By Robert Higgs
Government shutdown? Nonsense. Only in our dreams will the U.S. government shut down. The current flap about an impending shutdown represents only the latest episode in the soap opera that stars the government as the hysterical teenage drama queen.
For fiscal year 2013, which will end in a week, estimated federal revenue is about $2.7 trillion. In real terms, this revenue is roughly equal to the amount the government spent ten years ago, in the early years of the Bush II administration.
May I remind you that in 2002-2003, the federal government was already obscenely bloated and spent money for thousands of unjust, economically and socially destructive (not to mention unconstitutional) programs and purposes. Today, without adding a dime to the public debt, the government has enough revenue to maintain that same level of bloated, destructive activity.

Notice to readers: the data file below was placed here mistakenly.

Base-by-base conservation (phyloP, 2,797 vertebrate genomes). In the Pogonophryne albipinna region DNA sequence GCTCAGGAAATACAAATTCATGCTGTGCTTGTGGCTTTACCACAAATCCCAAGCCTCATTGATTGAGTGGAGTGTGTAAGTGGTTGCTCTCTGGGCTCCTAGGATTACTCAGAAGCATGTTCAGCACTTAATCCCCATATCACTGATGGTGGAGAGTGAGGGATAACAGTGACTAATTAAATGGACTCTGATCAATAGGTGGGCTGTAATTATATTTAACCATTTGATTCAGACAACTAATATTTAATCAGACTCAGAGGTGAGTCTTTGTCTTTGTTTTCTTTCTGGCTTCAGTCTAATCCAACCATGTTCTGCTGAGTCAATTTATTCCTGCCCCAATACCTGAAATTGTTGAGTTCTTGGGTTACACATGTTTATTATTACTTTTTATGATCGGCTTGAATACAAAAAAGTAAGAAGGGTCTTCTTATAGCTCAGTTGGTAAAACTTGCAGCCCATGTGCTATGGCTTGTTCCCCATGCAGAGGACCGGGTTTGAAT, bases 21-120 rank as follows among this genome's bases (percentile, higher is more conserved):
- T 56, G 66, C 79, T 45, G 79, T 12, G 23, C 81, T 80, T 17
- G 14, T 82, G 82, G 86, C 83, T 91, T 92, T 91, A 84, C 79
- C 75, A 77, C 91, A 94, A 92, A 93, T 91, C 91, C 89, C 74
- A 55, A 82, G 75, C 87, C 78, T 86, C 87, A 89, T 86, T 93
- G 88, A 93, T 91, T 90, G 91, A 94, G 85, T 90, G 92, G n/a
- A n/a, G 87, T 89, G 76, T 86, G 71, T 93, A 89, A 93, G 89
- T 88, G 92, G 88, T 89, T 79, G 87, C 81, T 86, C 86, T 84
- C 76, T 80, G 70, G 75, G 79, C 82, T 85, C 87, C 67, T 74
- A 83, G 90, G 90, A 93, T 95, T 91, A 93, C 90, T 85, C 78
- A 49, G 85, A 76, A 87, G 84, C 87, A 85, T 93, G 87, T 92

Yet that much is not nearly enough for the political class, which clamors to continue running up debt-financed federal expenditures until the final fool has exhausted his bank account to purchase U.S. government bonds. These annual shutdown theater performances have nothing to do with closing the government’s doors, but everything to do with loading the taxpayers and future generations of taxpayers with even greater obligations to service the debt incurred to pay for the U.S. government’s unconscionable profligacy—in effect, with transferring current resources to the rapacious political class at the expense of everyone else.
For me, shutdown can’t come too soon—and I mean a real one.
About the author: Robert Higgs
Robert Higgs is Senior Fellow in Political Economy for The Independent Institute and Editor of the Institute’s quarterly journal The Independent Review. He received his Ph.D. in economics from Johns Hopkins University, and he has taught at the University of Washington, Lafayette College, Seattle University, and the University of Economics, Prague. He has been a visiting scholar at Oxford University and Stanford University, and a fellow for the Hoover Institution and the National Science Foundation.